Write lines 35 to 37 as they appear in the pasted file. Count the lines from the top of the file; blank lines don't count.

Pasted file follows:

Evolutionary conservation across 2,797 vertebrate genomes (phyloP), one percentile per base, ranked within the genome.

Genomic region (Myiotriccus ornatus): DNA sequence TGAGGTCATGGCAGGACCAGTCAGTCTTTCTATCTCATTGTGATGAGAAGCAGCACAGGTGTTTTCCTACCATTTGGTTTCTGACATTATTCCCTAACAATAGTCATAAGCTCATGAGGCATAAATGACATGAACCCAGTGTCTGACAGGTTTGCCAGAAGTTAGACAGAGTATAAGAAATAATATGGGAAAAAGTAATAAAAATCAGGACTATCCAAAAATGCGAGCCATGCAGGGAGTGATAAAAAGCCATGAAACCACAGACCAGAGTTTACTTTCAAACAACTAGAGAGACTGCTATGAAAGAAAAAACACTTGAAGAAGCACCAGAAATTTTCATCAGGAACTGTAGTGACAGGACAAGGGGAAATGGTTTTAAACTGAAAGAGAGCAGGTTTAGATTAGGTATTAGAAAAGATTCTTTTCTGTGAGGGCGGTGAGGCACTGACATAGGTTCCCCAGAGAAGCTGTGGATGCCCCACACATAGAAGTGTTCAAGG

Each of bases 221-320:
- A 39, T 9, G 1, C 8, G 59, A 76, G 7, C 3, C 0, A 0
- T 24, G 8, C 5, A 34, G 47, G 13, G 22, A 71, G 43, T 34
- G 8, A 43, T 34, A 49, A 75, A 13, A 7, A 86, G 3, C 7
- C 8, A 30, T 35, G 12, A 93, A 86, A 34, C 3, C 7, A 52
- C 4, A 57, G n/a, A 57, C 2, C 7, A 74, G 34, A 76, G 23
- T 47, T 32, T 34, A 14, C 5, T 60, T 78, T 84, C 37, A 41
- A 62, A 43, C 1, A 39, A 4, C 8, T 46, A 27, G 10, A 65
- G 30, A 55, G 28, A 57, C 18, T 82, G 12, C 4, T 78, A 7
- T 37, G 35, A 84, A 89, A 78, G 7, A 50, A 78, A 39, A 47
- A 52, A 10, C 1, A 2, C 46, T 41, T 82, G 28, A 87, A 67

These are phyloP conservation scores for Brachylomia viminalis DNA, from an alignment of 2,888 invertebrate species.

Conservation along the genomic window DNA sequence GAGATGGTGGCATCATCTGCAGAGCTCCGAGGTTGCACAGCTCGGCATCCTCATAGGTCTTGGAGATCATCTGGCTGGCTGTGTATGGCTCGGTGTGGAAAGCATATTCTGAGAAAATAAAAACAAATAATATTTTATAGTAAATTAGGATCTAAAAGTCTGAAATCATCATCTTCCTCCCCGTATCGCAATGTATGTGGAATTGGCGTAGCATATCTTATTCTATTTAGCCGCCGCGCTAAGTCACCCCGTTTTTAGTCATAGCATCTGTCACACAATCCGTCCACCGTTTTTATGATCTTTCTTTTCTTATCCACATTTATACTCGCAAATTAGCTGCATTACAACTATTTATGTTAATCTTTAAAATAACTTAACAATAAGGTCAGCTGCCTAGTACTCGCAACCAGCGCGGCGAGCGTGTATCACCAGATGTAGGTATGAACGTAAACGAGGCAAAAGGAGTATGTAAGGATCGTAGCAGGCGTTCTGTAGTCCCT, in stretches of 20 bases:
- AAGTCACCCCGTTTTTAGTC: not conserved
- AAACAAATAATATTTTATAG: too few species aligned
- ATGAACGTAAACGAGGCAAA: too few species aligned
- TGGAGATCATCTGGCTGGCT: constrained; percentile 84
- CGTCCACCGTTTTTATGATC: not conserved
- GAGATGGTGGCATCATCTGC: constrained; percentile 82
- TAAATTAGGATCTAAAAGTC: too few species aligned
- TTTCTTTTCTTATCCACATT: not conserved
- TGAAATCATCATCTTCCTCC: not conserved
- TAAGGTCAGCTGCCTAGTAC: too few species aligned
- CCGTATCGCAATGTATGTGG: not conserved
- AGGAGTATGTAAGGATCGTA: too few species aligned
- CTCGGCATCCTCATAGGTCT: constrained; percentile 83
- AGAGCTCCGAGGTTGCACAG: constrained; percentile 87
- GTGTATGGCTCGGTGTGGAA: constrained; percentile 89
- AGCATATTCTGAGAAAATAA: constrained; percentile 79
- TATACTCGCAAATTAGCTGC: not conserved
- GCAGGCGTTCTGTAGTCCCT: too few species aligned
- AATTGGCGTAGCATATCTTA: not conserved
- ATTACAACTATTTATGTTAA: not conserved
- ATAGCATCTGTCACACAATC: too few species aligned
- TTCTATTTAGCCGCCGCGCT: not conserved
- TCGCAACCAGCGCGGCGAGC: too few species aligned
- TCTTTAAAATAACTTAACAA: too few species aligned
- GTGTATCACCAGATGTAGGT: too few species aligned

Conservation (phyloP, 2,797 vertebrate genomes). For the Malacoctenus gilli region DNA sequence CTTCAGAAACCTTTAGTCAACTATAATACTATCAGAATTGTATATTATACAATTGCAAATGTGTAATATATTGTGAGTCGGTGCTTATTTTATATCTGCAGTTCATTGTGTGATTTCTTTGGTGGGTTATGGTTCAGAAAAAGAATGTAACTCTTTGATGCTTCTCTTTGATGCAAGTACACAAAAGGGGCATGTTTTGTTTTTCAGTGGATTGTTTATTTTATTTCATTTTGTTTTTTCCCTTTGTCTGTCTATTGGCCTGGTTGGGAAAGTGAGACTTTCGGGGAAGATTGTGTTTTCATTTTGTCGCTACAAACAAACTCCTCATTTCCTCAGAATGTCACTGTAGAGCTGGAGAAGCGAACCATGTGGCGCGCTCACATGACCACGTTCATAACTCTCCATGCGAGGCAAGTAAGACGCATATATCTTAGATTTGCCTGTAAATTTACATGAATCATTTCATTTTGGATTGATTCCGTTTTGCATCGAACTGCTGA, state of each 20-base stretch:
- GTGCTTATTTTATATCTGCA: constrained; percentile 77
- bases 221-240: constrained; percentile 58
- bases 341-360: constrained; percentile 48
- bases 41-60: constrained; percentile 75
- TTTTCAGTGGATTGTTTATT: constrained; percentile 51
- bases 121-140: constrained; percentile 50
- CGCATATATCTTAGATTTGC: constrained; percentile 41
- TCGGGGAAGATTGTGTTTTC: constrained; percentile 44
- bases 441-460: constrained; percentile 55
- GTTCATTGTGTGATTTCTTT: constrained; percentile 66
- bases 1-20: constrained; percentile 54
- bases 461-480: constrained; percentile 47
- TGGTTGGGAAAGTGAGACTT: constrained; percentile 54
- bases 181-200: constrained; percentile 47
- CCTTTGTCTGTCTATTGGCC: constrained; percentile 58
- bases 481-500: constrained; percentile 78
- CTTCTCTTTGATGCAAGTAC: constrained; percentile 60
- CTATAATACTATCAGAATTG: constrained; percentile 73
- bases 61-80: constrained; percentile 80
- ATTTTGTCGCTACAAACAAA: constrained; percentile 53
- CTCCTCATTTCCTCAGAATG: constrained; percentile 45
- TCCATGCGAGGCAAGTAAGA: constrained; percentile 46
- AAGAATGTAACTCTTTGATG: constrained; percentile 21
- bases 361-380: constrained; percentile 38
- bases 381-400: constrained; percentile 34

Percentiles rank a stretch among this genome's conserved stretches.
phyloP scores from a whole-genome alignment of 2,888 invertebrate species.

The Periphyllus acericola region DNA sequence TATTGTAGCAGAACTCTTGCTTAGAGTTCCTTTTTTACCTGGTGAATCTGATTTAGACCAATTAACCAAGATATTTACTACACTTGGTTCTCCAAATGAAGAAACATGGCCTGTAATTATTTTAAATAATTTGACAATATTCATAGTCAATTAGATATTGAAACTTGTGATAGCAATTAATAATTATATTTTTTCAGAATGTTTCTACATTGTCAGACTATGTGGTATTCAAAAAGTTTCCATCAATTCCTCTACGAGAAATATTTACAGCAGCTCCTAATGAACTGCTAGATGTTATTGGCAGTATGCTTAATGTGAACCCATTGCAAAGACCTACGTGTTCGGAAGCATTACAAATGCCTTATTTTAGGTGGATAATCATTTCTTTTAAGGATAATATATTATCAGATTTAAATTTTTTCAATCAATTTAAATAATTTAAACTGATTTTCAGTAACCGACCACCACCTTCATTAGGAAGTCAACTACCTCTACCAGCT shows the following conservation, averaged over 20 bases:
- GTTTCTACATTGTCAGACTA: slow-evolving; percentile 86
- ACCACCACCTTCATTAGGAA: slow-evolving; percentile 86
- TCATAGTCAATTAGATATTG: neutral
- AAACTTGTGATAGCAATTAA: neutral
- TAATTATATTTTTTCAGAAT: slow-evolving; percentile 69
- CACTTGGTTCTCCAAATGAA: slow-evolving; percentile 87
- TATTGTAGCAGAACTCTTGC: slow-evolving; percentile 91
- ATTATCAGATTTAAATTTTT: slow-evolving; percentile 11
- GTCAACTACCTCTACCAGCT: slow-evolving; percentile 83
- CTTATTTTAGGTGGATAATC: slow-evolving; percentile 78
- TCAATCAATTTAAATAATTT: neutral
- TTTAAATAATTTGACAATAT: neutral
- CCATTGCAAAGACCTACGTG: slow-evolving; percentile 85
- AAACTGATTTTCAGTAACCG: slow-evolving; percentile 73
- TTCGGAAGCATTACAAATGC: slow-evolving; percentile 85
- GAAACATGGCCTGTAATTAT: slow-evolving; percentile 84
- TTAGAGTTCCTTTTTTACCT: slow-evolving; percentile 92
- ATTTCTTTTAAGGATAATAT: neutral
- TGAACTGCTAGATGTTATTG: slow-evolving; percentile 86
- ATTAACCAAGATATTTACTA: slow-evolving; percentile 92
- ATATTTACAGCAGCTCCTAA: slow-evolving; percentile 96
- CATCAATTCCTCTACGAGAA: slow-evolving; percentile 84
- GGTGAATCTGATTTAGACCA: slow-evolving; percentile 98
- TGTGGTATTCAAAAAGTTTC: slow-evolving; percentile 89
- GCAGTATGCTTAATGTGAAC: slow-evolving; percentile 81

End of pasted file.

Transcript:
- ATTACAACTATTTATGTTAA: not conserved
- ATAGCATCTGTCACACAATC: too few species aligned
- TTCTATTTAGCCGCCGCGCT: not conserved